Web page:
Friday, November 16, 2007

Moronity on the Radio Factor

Today I randomly flipped to the Radio Factor to here Bill O'Reilly's guest host discussing intelligent design and asserting that church/state separation can't be found in the Constitution.

Yes, the phrase church/state separation isn't in the Constitution but the principle is.

Really, I'm at the point where I feel that either you can read the 1st amendment and see how it entails the separation of church from state and vice versa or you need to enter into a remedial reading course.

The guest host was saying that all it says is that you can't establish a national church. Really? Under the first amendment Congress could pass a law saying that you have to be a Southern Baptist to get a driver's license? I mean, the amendment doesn't read "Congress shall make no law stating that only Southern Baptists may obtain a driver's license" so obviously the Constitution doesn't prohibit it.


History Matters said...

A phrase like "separation of church and state" not being in the Constitution does not mean that the concept is not there, nor does it mean that it is there. It is a metaphor that President Jefferson used in a letter. So how did he understand the First Amendment?

In his eyes the Constitution apparently allowed things that would raise eyebrows (at the very least) today. When he was president of the Washington, D.C. schools, he specified that the only source of reading tutorial would be the Holy Bible and the Watts Hymnal. Jefferson was the founder of the University of Virginia. From its inception in 1819, the school was governed, managed, and controlled by the Commonwealth of Virginia. Consider:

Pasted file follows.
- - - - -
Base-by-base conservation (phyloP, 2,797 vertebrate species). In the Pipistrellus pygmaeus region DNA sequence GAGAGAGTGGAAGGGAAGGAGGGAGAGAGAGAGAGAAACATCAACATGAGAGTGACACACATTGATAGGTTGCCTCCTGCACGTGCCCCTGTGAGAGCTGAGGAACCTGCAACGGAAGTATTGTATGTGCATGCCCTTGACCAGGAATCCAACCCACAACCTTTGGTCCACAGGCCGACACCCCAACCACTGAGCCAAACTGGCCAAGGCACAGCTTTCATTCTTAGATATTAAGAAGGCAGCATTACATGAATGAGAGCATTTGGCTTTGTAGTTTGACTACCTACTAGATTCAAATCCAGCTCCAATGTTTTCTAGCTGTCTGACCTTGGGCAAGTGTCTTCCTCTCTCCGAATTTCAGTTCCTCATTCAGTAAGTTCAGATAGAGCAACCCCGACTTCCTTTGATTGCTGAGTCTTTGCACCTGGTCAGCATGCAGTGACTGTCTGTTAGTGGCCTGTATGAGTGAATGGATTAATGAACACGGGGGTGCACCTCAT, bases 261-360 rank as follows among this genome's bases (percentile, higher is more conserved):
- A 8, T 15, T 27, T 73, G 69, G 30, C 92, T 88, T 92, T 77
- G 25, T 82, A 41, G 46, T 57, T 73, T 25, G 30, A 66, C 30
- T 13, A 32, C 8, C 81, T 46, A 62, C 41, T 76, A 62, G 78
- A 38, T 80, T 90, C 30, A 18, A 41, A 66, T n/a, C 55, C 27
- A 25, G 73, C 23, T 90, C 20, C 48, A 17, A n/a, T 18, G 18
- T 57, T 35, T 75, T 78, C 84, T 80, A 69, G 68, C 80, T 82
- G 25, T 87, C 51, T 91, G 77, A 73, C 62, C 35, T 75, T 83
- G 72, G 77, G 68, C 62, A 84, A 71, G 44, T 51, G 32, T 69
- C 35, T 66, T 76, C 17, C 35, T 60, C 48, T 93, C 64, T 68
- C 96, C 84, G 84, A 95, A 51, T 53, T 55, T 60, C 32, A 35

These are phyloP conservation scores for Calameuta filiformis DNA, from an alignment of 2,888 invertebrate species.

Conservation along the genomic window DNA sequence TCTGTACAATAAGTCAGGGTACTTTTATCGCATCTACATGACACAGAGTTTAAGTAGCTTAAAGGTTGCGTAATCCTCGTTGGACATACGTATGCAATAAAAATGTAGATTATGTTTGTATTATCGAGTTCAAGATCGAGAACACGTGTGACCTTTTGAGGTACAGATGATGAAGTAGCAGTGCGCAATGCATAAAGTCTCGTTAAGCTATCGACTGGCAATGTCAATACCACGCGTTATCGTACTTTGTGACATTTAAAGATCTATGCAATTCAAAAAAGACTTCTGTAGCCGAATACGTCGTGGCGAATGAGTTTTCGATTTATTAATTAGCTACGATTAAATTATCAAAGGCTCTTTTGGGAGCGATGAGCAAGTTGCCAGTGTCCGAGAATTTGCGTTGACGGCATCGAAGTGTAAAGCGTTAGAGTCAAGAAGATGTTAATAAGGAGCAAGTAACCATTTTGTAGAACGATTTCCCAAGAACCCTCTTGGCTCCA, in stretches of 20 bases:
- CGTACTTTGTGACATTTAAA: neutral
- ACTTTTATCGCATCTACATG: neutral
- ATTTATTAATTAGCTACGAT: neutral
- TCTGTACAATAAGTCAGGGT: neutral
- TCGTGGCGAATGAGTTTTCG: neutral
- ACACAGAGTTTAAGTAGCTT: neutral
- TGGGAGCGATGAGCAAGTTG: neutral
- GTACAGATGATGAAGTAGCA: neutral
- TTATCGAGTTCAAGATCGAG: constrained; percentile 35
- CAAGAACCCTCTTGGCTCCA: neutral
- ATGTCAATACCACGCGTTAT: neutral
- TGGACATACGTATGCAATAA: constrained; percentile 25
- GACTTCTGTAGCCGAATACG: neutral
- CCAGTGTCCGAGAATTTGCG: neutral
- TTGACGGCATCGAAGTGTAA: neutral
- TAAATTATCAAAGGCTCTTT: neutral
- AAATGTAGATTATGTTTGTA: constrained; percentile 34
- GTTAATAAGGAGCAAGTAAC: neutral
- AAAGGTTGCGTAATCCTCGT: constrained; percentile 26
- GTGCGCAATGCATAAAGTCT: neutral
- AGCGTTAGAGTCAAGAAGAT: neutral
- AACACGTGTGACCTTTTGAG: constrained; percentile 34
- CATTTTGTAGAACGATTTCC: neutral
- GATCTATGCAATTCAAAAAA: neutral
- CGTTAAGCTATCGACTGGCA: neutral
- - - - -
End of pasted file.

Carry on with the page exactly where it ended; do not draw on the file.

- In order to accommodate and perpetuate the religious beliefs and practices of students at the university, he recommended that students be allowed to meet on the campus to pray, worship, and receive religious instruction, or, if necessary, to meet and pray with their professors.

- He provided in his regulations for the University of Virginia that the main rotunda be used for religious worship under the regulations allowed to be prescribed by law.

- He proposed that all University of Virginia students be required to study as a matter of ethics "the proofs of the being of a God, the creator, preserver, and supreme ruler of the universe, the author of all relations within morality, and of the laws and obligations these infer."

Hume's Ghost said...

The University of Virginia was the first secular university established in America, and here's the fuller quote:

"In conformity with the principles of our Constitution, which places all sects of religion on an equal footing, with the jealousies of the different sects in guarding that equality from encroachment and surprise, and with the sentiments of the legislature in favor of freedom of religion, manifested on former occasions, we have proposed no professor of divinity; and the rather as the proofs of the being of a God, the creator, preserver, and supreme ruler of the universe, the author of all the relations of morality, and of the laws and obligations these infer, will be within the province of the professor of ethics"